That said, it should be up to the individual families whether or not they have the ability to see every online search and webpage the children are visiting. Some commenters have pointed out that as awful of a place as the Internet can be, it also contains a wealth of information for children who might want to learn something without approaching their parents.
Of course, you can turn the feature off, but others have questioned whether or not Microsoft is still collecting the data and just not sending it to the parents. Once again, Microsoft is alarming Windows 10 users with its total lack of transparency.

Now You Can Make Your Facebook Look Better

Anytime Facebook changes, most people clamor and scream about how it's time to leave the social media site once and for all. But now a Google Chrome extension might actually bring the change you want to see on Facebook.
The new flat-design extension attempts to refocus Facebook on content you care about, without other features like "Recent posts" and "Trending." Rof Tentik, a developer and UI designer, chose a flat design because it includes these main features: a page becomes easier to load, and the design can easily work on a variety of screens without looking too playful.
Also in this version of Facebook, the colors are bolder, the font is entirely Trebuchet, you see more white space, and it includes a sticky left-side menu showing everything about you, like photos, notifications, and groups.
You can also toggle on and off the extension at the top-left corner, so you're not always stuck with this design if you change your mind. Try it out — you might end up liking Facebook a lot more this way.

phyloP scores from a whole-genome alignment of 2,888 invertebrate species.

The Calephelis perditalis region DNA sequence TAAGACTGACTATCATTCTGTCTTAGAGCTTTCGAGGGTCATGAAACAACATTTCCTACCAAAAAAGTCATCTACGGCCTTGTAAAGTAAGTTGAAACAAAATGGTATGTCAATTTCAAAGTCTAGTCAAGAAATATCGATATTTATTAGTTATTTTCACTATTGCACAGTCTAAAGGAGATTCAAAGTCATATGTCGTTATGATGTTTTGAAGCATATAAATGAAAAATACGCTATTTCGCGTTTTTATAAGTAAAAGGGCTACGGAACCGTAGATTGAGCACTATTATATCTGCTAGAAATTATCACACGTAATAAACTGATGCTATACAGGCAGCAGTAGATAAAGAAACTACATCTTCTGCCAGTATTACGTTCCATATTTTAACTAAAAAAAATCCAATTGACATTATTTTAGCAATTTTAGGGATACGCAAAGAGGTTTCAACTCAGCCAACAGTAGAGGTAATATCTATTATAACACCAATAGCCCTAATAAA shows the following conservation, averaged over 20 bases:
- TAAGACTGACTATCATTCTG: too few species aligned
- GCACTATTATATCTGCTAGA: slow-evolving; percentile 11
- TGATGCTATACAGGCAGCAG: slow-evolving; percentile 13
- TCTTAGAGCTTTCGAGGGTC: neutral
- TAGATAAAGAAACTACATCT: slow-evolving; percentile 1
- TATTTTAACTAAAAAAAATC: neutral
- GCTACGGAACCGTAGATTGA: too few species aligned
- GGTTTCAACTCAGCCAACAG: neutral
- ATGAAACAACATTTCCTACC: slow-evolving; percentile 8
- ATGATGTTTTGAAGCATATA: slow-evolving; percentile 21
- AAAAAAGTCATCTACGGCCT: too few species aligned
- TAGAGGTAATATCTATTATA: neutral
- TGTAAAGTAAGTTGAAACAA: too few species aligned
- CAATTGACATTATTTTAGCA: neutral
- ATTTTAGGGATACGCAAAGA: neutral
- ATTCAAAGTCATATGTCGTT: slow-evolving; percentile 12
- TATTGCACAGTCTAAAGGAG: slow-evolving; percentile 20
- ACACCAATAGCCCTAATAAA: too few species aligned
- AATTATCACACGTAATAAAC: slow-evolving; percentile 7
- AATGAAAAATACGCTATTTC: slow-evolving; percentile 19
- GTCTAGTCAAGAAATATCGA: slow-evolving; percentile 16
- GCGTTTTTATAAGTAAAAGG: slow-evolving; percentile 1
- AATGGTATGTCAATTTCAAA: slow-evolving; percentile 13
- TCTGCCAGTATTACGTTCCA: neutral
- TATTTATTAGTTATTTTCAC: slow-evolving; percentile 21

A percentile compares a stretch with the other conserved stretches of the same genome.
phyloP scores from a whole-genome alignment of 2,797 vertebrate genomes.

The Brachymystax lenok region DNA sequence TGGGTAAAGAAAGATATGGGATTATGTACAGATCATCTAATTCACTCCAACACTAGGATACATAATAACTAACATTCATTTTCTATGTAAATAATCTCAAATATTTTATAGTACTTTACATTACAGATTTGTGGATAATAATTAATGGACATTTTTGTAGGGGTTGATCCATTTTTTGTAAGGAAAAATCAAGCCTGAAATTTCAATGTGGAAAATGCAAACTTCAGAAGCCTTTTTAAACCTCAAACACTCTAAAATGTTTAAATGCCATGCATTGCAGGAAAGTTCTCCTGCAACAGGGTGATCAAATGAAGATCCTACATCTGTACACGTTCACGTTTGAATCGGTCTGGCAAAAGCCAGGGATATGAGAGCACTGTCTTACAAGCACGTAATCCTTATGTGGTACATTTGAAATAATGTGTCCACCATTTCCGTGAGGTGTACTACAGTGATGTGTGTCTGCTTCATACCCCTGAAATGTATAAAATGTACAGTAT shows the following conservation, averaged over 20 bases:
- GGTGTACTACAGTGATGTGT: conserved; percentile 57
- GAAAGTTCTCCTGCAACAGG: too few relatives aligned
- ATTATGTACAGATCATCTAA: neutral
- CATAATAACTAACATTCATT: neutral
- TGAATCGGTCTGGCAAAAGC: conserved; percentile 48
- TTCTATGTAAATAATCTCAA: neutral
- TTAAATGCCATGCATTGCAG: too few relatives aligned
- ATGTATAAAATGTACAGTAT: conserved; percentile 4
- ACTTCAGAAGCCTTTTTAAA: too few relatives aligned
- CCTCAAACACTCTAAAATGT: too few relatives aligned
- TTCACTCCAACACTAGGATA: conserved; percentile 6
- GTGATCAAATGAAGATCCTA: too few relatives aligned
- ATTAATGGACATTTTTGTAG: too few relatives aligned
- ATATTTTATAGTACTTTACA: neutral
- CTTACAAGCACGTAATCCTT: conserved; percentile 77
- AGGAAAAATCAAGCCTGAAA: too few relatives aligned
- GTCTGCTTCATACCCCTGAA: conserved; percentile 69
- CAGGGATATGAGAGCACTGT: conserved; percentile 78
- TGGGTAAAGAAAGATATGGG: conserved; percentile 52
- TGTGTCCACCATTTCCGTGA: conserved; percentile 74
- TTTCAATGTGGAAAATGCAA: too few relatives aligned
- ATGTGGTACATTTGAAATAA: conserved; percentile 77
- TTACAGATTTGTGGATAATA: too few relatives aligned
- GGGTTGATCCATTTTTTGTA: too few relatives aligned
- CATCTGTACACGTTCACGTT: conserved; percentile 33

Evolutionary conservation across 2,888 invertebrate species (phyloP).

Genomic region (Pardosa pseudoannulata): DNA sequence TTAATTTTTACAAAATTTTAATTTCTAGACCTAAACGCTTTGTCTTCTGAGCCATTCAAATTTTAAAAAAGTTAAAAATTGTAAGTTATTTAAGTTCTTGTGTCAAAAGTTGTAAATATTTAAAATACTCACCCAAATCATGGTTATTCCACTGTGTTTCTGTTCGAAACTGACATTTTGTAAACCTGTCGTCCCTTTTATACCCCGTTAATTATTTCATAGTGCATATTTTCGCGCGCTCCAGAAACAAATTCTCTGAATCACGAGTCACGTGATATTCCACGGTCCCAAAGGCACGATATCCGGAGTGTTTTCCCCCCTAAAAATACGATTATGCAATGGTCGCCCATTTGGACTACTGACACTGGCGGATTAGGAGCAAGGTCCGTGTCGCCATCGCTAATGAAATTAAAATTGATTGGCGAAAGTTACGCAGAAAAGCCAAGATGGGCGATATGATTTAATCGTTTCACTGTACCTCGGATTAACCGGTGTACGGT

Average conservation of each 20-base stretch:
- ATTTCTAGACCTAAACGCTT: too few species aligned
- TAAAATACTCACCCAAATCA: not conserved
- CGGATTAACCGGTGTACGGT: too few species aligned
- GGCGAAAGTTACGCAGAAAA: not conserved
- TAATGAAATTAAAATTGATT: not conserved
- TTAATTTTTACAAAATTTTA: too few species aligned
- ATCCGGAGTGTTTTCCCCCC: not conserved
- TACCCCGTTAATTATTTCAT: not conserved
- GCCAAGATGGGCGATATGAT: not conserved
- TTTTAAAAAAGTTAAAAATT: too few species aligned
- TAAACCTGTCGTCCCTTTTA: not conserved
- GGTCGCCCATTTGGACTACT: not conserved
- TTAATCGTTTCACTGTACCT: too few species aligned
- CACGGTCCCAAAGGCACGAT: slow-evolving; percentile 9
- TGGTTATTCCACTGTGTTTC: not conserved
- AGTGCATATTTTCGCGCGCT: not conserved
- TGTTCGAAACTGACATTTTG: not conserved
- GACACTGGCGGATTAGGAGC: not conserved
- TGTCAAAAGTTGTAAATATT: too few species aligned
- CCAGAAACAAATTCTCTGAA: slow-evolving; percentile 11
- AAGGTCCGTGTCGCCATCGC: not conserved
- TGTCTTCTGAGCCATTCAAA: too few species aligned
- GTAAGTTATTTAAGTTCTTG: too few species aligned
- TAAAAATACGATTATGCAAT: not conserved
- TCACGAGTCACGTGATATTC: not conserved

Will Chrome block obnoxious Flash ads?

Back in June, Google shared the good news that the Chrome browser would soon be smart enough to "intelligently pause content that aren't central to the webpage" that you're visiting. It's a welcome change that should help to continue marginalizing the annoyance of Flash. Fortunately, that blessed new feature is ready for prime time. On the Google+ page for the company's AdWords advertising program, Google said that a Chrome update coming on September 1st would make Flash-blocking the default state for users.
Google's recommending that its advertisers switch over to HTML5 ads to avoid them being blocked, but for the rest of us, this only comes as good news. Blocking Flash content that you don't want to see should hopefully make for a better browsing experience and also increase your computer's battery life. Chrome has always been a bit of a battery hog, especially when you compare it to Safari on a Mac, but we're hoping this change evens the playing field a bit. It's worth noting that you can manually activate this feature now: go into the Chrome settings, select "Show advanced settings," then select the content settings for "Privacy" and then select "Detect and run important plugin content."
[Image credit: Kimihiro Hoshino/AFP/Getty Images]

A last roll of the smartphone dice?

Despite just having a sliver of market share to its name, BlackBerry isn't done yet with the smartphone market yet, and the company evidently thinks that Android is the way to solve its platform's crippling lack of modern-day apps.
Enter the BlackBerry Venice, an Android-powered phone with a QWERTY keyboard that we've been hearing rumours of for some time. There's been no confirmation from BlackBerry yet but there's a growing pile of clues that the handset is indeed on the way.
And you can add to that pile a new batch of photos leaked by Vietnamese website They show the front and back of the new slider device and leave little to the imagination.

Back in business?

Specs-wise we're probably looking at a 1.8GHz hexa-core Snapdragon 808 processor paired with 3GB of RAM. A 5.4-inch QHD screen will feature apparently accompanied by a microSD slot for adding extra storage.
If the latest version of Android isn't enough to tempt punters, this could be the last BlackBerry smartphone you see - CEO John Chen went on record this weekend to say that if BlackBerry can't make money from mobiles then it will get out of the business.
"There is a timeline; I won't tell you when," he said. "If you really want to play in the bigger market, you are going to have to be cross-platform. You are going to have to have partners; otherwise you go away."